A recent report, The digital health dilemma: Is technology keeping workers healthy or making them ill? has been published by international health benefits provider, Aetna International reveals that 3 in 4 office workers say restricting screen time would benefit their mental and physical health.
The report based on a recent survey of 4,000 employees in the UK, the U.S., Singapore and the UAE, was designed to uncover how modern workplace technology and digital tools have impacted employee well-being the report
The impact of screen time on physical and mental health
The majority of employees feel that sitting at their computer for long durations have hindered their physical health:
- 70% of employees agree that they would exercise more if they spent less time at their PC
- 76% of employees feel that reduced or restricted out of hours technology use would help them manage their physical health better if provided by their employer
Adding to this, the majority of employees from around the world agreed that the overuse of technology in the workplace has had negative effects on their mental health:
- 75% agree that restricting the use of screen time in the office would help them to better manage their mental health
- 56% said that the overuse of communication platforms and internal emails increases their stress levels
High demand for access to digital health solutions
Despite the negative impact of workplace technology on employee wellbeing, many felt that technology could conversely have a beneficial impact on their physical health:
- 77% of employees feel that employer-provided access to convenient online exercise or health appointment options online would help them manage their physical health better
- 69% of employees feel that an employer-provided Smartwatch or Fitness Tracker (e.g. Fitbit) would help them manage their physical health better
Many employees also felt there were several employer-provided tech solutions that could help support their mental health:
- 66% of employees agreed that their employer could help them with their mental health by enabling them to access online mental health appointments and support
- 63% believe that they could better manage their mental health if their employer provided them with mindfulness apps such as Headspace
The pitfalls of mobile phone use outside of office hours
Whilst digital advancements have made working from home an easy adjustment for businesses looking to provide their employees with more flexibility, with it has come the pressure to stay ‘switched on’ during the evenings, weekends and even on vacation. In fact:
- 65% of employees check their phone for work-related messages at the weekend
- 64% even check their phone for work-related messages whilst on vacation
Additionally, the pressure to stay ‘switched on’ forces 64% of employees check their phone for work-related messages before they go to sleep and a further 70% check first thing in the morning, despite 66% of them admit that checking their phone for work-related messages can make them feel stressed.
The survey also revealed that 64% of employees would support a workplace policy to prevent technology overload, helping them to structure their time and limit its use both within and outside of working hours. Despite this, less than half of employers provide such guidance, leaving employees to struggle with balancing their usage.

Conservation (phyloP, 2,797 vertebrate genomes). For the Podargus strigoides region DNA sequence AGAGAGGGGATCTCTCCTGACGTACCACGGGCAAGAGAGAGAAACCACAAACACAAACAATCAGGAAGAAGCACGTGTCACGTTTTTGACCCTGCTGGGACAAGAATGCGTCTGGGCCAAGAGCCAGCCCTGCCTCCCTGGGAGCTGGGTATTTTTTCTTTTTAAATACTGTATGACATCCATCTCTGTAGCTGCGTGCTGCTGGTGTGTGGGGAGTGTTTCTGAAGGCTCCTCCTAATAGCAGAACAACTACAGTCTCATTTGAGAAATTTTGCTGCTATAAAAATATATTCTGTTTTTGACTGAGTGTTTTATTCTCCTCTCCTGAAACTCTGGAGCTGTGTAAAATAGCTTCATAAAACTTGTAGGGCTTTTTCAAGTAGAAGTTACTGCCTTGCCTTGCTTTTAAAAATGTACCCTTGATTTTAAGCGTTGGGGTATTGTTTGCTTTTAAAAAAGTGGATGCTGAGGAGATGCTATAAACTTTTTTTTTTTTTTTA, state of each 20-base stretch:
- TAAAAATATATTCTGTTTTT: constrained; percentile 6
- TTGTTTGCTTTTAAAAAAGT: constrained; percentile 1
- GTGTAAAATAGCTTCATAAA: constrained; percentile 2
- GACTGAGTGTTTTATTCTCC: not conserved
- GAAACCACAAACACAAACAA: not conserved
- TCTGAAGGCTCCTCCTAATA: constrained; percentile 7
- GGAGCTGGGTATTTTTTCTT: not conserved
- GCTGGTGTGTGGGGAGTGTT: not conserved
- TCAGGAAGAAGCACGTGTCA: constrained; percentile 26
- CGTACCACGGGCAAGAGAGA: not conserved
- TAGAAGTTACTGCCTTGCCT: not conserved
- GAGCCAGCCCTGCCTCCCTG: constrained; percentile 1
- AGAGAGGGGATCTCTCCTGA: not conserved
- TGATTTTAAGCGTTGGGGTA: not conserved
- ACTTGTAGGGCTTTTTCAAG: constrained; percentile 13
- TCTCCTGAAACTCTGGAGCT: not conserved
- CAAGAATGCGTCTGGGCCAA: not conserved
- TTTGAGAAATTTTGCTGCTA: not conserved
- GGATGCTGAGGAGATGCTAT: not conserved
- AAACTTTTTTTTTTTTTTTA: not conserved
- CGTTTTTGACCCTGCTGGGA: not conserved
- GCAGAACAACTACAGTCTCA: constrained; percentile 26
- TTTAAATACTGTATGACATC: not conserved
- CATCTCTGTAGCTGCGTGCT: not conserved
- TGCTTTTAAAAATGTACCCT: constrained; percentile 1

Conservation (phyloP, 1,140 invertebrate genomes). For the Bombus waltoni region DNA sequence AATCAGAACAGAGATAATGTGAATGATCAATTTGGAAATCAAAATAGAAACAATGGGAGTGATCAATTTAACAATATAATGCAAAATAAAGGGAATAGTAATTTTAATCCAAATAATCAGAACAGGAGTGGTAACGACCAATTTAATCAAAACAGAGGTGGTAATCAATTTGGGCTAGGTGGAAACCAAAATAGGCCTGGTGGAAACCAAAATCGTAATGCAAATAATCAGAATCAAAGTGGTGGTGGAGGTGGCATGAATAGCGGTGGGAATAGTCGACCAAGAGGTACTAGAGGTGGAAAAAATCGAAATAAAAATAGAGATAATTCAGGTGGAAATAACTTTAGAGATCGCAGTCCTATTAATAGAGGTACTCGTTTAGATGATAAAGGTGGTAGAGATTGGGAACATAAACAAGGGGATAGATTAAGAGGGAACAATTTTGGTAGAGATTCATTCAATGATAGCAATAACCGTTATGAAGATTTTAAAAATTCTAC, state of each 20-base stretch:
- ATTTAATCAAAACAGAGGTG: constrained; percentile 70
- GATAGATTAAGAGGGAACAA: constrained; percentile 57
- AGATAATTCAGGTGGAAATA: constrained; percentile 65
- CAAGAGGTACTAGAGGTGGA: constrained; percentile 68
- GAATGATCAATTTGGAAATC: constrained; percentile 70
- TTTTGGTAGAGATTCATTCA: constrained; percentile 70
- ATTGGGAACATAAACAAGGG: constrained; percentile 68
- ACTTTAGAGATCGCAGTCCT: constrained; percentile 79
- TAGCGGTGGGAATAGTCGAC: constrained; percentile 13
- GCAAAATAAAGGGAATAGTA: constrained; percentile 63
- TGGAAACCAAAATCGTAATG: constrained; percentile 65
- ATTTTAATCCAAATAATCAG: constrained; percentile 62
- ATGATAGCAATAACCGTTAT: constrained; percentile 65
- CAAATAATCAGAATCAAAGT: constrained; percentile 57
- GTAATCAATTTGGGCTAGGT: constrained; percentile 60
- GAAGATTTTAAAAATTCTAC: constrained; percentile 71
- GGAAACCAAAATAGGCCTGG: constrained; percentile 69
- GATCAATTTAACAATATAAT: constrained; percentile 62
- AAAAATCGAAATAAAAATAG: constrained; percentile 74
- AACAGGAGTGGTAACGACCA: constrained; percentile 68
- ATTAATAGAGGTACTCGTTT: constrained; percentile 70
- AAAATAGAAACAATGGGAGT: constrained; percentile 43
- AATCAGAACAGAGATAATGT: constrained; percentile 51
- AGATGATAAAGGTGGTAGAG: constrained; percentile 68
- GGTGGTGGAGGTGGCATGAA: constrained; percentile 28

The health and wellness opportunities afforded by tech
Technology allows individuals to reap the benefits of flexible remote working. For many, working from home offers more opportunity to take better care of their health and well-being:
- 73% of respondents agreed that they are able to find more time to look after their physical health when they work from home
- 77% agree that more opportunities to work from home would help them improve their mental health
- 70% feel less stressed about their work when they work remotely
Despite this, employees in the UK are the least likely to feel the benefits of remote working:
- 32% agree that working from home makes them feel more stressed compared to the 19% regional average
- Just 66% agreed that working from home allows them to find more time to look after their physical health compared to 78% in the UAE
Sam McKendrick, Vice President, Human Resources, Aetna International:
“The link between employee health and well-being and their happiness and productivity is well documented, which is why it’s so important for businesses to look at employee health from a variety of different perspectives. As so many employees feel that restricting screen time would benefit their mental and physical health, it’s clear that employers can do more to address this as part of their overall approach to health and well-being. Solutions can be as simple as implementing policies that help ensure employees take regular breaks away from their computer screens.
“As the study shows that many employees feel there are several ways in which employers could offer digital tech solutions to help them with their mental health, it’s worth organisations exploring this with their own workers. During the pandemic in particular, we have found that providing our own employees with convenient access to virtual or digital mental health support – from digital counselling to self-help apps – has been very well received and has had a very positive impact. As responsible employers, it’s important that we continuously learn from our experiences – both internally and externally – and find ways to positively impact the well-being, health, happiness and productivity of our people.”